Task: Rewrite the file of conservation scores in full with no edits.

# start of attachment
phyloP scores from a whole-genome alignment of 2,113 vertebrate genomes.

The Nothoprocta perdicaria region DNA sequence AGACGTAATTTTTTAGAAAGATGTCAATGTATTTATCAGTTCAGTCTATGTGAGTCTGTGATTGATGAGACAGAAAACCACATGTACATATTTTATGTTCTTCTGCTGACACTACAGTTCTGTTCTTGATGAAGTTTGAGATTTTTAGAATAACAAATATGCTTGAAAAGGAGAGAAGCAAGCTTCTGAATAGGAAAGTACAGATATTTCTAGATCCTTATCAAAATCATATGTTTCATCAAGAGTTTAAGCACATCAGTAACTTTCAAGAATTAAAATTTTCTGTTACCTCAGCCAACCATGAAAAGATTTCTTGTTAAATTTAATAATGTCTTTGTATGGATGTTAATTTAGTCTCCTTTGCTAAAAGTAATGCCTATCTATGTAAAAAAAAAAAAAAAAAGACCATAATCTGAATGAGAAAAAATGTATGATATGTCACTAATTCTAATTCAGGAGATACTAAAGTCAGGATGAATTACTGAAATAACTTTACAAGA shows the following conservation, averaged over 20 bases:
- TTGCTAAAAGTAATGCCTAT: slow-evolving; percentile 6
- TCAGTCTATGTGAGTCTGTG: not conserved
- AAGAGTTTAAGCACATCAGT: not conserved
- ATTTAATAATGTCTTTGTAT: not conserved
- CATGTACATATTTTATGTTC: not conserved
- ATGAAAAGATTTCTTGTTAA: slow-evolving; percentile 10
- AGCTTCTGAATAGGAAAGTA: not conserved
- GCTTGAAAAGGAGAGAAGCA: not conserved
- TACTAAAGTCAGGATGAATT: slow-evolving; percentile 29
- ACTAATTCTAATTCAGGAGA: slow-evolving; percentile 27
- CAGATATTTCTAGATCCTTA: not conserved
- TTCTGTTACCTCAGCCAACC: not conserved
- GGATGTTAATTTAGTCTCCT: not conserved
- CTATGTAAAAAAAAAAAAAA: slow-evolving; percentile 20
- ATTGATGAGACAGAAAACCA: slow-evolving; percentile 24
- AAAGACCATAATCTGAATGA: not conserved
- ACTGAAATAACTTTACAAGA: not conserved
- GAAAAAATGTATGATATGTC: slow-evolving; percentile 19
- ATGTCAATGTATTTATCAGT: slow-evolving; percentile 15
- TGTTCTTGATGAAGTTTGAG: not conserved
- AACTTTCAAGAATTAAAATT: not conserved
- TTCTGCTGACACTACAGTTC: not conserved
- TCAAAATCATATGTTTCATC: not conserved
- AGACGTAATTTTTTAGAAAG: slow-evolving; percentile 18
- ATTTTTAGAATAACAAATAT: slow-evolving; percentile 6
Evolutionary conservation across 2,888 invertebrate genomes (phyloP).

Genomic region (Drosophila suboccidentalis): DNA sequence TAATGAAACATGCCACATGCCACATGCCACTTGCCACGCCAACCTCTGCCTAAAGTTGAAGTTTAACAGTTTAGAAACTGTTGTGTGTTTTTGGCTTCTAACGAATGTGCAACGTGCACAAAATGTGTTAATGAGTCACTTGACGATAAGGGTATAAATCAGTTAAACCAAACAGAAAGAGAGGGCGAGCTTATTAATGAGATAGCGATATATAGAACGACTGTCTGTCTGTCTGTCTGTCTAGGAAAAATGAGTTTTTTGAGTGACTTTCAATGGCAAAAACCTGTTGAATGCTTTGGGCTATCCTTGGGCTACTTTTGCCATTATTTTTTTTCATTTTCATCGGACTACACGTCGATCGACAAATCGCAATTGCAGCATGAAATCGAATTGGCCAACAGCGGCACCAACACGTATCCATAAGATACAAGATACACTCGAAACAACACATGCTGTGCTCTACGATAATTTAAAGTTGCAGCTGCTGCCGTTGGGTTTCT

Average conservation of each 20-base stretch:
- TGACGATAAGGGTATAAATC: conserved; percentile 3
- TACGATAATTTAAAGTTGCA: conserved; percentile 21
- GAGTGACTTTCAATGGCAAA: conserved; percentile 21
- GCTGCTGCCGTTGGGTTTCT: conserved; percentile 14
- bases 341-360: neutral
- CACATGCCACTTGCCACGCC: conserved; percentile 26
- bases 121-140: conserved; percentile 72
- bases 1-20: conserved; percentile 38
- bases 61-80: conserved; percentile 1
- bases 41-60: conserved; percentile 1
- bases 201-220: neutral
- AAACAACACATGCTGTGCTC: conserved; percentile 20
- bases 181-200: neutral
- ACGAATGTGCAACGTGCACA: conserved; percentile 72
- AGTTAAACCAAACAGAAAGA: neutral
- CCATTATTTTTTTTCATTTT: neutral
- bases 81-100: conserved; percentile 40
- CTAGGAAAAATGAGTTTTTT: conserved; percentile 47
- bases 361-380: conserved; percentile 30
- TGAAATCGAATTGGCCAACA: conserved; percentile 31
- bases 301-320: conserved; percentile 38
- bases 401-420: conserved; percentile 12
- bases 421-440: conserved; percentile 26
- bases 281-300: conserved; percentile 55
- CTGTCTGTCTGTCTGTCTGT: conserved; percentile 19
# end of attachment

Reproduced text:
phyloP scores from a whole-genome alignment of 2,113 vertebrate genomes.

The Nothoprocta perdicaria region DNA sequence AGACGTAATTTTTTAGAAAGATGTCAATGTATTTATCAGTTCAGTCTATGTGAGTCTGTGATTGATGAGACAGAAAACCACATGTACATATTTTATGTTCTTCTGCTGACACTACAGTTCTGTTCTTGATGAAGTTTGAGATTTTTAGAATAACAAATATGCTTGAAAAGGAGAGAAGCAAGCTTCTGAATAGGAAAGTACAGATATTTCTAGATCCTTATCAAAATCATATGTTTCATCAAGAGTTTAAGCACATCAGTAACTTTCAAGAATTAAAATTTTCTGTTACCTCAGCCAACCATGAAAAGATTTCTTGTTAAATTTAATAATGTCTTTGTATGGATGTTAATTTAGTCTCCTTTGCTAAAAGTAATGCCTATCTATGTAAAAAAAAAAAAAAAAAGACCATAATCTGAATGAGAAAAAATGTATGATATGTCACTAATTCTAATTCAGGAGATACTAAAGTCAGGATGAATTACTGAAATAACTTTACAAGA shows the following conservation, averaged over 20 bases:
- TTGCTAAAAGTAATGCCTAT: slow-evolving; percentile 6
- TCAGTCTATGTGAGTCTGTG: not conserved
- AAGAGTTTAAGCACATCAGT: not conserved
- ATTTAATAATGTCTTTGTAT: not conserved
- CATGTACATATTTTATGTTC: not conserved
- ATGAAAAGATTTCTTGTTAA: slow-evolving; percentile 10
- AGCTTCTGAATAGGAAAGTA: not conserved
- GCTTGAAAAGGAGAGAAGCA: not conserved
- TACTAAAGTCAGGATGAATT: slow-evolving; percentile 29
- ACTAATTCTAATTCAGGAGA: slow-evolving; percentile 27
- CAGATATTTCTAGATCCTTA: not conserved
- TTCTGTTACCTCAGCCAACC: not conserved
- GGATGTTAATTTAGTCTCCT: not conserved
- CTATGTAAAAAAAAAAAAAA: slow-evolving; percentile 20
- ATTGATGAGACAGAAAACCA: slow-evolving; percentile 24
- AAAGACCATAATCTGAATGA: not conserved
- ACTGAAATAACTTTACAAGA: not conserved
- GAAAAAATGTATGATATGTC: slow-evolving; percentile 19
- ATGTCAATGTATTTATCAGT: slow-evolving; percentile 15
- TGTTCTTGATGAAGTTTGAG: not conserved
- AACTTTCAAGAATTAAAATT: not conserved
- TTCTGCTGACACTACAGTTC: not conserved
- TCAAAATCATATGTTTCATC: not conserved
- AGACGTAATTTTTTAGAAAG: slow-evolving; percentile 18
- ATTTTTAGAATAACAAATAT: slow-evolving; percentile 6
Evolutionary conservation across 2,888 invertebrate genomes (phyloP).

Genomic region (Drosophila suboccidentalis): DNA sequence TAATGAAACATGCCACATGCCACATGCCACTTGCCACGCCAACCTCTGCCTAAAGTTGAAGTTTAACAGTTTAGAAACTGTTGTGTGTTTTTGGCTTCTAACGAATGTGCAACGTGCACAAAATGTGTTAATGAGTCACTTGACGATAAGGGTATAAATCAGTTAAACCAAACAGAAAGAGAGGGCGAGCTTATTAATGAGATAGCGATATATAGAACGACTGTCTGTCTGTCTGTCTGTCTAGGAAAAATGAGTTTTTTGAGTGACTTTCAATGGCAAAAACCTGTTGAATGCTTTGGGCTATCCTTGGGCTACTTTTGCCATTATTTTTTTTCATTTTCATCGGACTACACGTCGATCGACAAATCGCAATTGCAGCATGAAATCGAATTGGCCAACAGCGGCACCAACACGTATCCATAAGATACAAGATACACTCGAAACAACACATGCTGTGCTCTACGATAATTTAAAGTTGCAGCTGCTGCCGTTGGGTTTCT

Average conservation of each 20-base stretch:
- TGACGATAAGGGTATAAATC: conserved; percentile 3
- TACGATAATTTAAAGTTGCA: conserved; percentile 21
- GAGTGACTTTCAATGGCAAA: conserved; percentile 21
- GCTGCTGCCGTTGGGTTTCT: conserved; percentile 14
- bases 341-360: neutral
- CACATGCCACTTGCCACGCC: conserved; percentile 26
- bases 121-140: conserved; percentile 72
- bases 1-20: conserved; percentile 38
- bases 61-80: conserved; percentile 1
- bases 41-60: conserved; percentile 1
- bases 201-220: neutral
- AAACAACACATGCTGTGCTC: conserved; percentile 20
- bases 181-200: neutral
- ACGAATGTGCAACGTGCACA: conserved; percentile 72
- AGTTAAACCAAACAGAAAGA: neutral
- CCATTATTTTTTTTCATTTT: neutral
- bases 81-100: conserved; percentile 40
- CTAGGAAAAATGAGTTTTTT: conserved; percentile 47
- bases 361-380: conserved; percentile 30
- TGAAATCGAATTGGCCAACA: conserved; percentile 31
- bases 301-320: conserved; percentile 38
- bases 401-420: conserved; percentile 12
- bases 421-440: conserved; percentile 26
- bases 281-300: conserved; percentile 55
- CTGTCTGTCTGTCTGTCTGT: conserved; percentile 19